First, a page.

It would be nice if we could live out at the edge where we are at our most talented, and are doing what we love. But life and work doesn't work that way.

Talent is great, but without skills, we don't achieve what we desire.

Skills are fine, but if we aren't really talented in this way (Remember Johnny Bunko?) then we end up frustrated, disappointed, hating what we do, and quite stressed over it.

Most of us live in the middle between our talent and our skills.

Think of talent as your strengths. (If you don't know what they are then check out StrengthsFinders. It is a helpful guide to finding your talent.)

If you spend more of your life & work at the Skills end of the continuum, and not somewhere in the middle, then you will always feel that you are overcoming huge obstacles to getting things done.  You need to move to closer to where your talent is.

Talent is where we connect with our desires. We know that we are gifted and see it reflected in the satisfaction we get from utilizing our talent.

If you are at the other end, where you Talent rules, then you need to develop Skills that help sustain your Talent's vitality. Talent is a resource that is optimized by Skills development.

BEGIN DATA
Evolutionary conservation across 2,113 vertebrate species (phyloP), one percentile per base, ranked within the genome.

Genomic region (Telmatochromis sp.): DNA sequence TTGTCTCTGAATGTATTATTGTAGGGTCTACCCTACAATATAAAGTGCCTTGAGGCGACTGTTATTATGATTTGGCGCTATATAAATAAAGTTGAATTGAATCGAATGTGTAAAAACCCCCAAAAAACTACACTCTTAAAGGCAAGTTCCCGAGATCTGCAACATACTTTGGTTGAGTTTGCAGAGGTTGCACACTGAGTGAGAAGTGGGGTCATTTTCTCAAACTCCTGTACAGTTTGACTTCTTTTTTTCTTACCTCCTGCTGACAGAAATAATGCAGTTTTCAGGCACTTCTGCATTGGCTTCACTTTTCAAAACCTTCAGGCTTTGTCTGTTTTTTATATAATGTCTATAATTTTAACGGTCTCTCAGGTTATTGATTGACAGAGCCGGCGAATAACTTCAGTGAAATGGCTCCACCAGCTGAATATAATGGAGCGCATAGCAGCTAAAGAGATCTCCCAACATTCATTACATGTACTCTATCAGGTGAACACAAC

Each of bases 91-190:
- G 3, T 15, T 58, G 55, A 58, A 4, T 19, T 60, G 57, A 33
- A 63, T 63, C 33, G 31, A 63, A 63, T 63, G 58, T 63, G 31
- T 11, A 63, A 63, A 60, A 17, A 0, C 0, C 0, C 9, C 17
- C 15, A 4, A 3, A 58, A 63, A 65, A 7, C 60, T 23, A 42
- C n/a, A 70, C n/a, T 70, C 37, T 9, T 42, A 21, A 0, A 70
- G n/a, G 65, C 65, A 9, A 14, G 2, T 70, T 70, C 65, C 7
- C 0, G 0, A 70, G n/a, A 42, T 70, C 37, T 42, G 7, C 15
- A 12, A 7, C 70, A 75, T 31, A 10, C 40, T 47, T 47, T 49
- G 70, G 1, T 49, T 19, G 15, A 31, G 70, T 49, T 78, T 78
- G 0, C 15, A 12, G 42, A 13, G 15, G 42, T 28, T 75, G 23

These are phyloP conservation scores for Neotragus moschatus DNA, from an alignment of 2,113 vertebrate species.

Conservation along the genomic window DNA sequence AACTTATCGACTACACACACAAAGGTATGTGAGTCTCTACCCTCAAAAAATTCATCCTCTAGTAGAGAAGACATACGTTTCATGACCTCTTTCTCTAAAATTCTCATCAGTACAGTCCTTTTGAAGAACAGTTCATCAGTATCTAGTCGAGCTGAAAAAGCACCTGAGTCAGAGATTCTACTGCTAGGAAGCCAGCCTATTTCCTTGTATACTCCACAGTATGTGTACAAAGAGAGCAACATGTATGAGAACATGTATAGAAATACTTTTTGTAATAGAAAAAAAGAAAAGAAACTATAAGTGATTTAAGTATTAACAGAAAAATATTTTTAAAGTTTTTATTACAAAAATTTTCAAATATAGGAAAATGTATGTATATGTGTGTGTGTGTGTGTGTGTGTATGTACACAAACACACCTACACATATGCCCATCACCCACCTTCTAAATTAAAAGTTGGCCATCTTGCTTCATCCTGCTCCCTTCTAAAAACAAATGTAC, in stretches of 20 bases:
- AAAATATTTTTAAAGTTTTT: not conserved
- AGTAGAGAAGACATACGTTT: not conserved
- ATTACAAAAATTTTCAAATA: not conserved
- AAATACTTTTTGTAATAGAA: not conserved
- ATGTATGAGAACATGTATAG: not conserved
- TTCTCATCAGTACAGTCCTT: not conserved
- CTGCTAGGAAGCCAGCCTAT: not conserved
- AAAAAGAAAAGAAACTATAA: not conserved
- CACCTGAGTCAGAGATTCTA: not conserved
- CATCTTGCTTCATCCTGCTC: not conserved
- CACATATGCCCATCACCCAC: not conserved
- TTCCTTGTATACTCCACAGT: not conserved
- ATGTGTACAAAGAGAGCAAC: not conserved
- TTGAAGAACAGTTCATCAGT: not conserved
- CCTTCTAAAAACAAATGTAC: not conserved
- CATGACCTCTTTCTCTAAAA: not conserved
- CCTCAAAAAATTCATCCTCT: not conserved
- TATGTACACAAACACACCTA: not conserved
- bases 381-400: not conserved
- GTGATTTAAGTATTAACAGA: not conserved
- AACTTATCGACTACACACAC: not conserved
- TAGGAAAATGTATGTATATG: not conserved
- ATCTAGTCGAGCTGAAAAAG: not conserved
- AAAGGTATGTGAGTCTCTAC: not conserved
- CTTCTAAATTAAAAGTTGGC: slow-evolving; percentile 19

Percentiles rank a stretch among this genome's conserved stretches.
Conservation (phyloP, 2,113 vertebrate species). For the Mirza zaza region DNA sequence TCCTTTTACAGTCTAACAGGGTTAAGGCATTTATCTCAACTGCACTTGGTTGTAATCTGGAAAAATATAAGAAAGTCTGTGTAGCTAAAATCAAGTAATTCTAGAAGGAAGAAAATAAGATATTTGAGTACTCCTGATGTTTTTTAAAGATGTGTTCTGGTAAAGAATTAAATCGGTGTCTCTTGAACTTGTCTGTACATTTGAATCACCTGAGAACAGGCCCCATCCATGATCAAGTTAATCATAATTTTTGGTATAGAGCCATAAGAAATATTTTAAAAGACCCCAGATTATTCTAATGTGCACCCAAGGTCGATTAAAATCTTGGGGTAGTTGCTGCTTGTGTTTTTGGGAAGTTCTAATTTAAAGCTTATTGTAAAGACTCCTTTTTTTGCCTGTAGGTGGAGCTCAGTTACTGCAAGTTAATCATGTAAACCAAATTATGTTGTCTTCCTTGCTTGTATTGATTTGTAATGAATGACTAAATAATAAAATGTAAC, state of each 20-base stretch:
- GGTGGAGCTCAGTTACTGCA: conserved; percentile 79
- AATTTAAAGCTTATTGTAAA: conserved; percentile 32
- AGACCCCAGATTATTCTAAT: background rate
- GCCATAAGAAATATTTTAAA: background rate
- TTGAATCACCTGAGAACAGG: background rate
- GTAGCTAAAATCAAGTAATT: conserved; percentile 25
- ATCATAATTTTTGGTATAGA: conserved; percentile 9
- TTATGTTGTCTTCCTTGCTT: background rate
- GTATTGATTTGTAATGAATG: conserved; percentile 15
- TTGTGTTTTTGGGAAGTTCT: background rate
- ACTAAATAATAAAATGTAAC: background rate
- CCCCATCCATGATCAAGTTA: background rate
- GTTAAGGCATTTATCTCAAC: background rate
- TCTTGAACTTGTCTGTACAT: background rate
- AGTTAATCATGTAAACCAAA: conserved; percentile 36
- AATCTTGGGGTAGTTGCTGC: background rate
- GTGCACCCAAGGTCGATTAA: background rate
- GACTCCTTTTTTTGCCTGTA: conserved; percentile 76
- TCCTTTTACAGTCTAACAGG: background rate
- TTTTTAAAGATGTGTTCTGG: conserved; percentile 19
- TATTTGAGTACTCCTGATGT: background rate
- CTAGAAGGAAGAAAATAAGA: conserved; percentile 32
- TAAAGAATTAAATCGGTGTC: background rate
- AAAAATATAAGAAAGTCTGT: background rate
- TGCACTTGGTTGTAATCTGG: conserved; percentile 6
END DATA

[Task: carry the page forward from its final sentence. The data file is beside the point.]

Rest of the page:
The Love - Hate Continuum

This is where the stress gets manufactured.

If you do what you love, then you are free. If you are in a situation that you hate, the emotional toll grows with each day.

Think of your emotional life as a well, a cistern, waiting to be filled. You can fill it with pure, clean water, or you can poison the water with the toxin of stress.

Find what you love, and live and work with it. Let it fill the well of your life with joy, peace, freedom, fulfillment, fun and a real sense of impact. This is where fun in life & work is found.

Finding The Sweet Spot

Doing what you love and are talented to do would seem to be the sweet spot on these two continuum. Ideally that is true. But in reality, that spot is closer to the middle on the Talent - Skills continuum and closer to what you Love on the other.

Here though is what is important to understand.

The price of living on these two continuum is emotional. Call it stress if you will, but it is emotional.

We hide this emotional toll because many more of the skills that leaders need are analytical, decision making ones.

We spend a lot of time in our heads. We think through problems, make decisions, implement them, and move to the next one.